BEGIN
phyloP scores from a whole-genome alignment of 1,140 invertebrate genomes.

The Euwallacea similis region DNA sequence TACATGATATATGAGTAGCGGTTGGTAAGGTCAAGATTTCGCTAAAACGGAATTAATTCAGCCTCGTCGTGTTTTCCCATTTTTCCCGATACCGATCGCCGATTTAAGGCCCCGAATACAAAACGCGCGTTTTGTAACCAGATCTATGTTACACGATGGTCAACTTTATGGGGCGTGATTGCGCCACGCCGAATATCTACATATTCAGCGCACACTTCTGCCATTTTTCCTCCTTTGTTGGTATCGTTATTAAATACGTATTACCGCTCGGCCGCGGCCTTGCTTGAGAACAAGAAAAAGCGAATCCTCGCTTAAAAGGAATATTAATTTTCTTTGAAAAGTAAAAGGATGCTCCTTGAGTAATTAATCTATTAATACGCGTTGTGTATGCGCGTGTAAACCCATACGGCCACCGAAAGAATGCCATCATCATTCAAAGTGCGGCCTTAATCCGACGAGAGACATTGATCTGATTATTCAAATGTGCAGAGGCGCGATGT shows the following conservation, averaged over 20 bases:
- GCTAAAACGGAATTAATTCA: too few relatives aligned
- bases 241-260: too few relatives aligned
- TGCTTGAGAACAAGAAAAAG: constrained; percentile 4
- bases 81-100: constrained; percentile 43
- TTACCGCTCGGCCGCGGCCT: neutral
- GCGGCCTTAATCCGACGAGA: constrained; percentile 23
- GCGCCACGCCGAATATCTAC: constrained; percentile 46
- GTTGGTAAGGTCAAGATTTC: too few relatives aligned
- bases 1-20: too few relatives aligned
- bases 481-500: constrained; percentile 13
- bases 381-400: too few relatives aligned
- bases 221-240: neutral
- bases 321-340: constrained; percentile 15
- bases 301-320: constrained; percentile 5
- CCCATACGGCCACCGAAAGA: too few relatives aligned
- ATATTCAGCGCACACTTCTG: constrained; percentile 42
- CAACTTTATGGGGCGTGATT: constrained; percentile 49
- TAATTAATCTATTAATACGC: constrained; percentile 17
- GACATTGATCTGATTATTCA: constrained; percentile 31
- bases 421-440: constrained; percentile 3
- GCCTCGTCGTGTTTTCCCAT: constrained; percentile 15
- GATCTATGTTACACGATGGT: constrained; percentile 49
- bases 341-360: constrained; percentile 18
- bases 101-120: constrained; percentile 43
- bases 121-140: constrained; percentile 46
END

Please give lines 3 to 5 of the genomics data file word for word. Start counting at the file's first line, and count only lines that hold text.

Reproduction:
- GCTAAAACGGAATTAATTCA: too few relatives aligned
- bases 241-260: too few relatives aligned
- TGCTTGAGAACAAGAAAAAG: constrained; percentile 4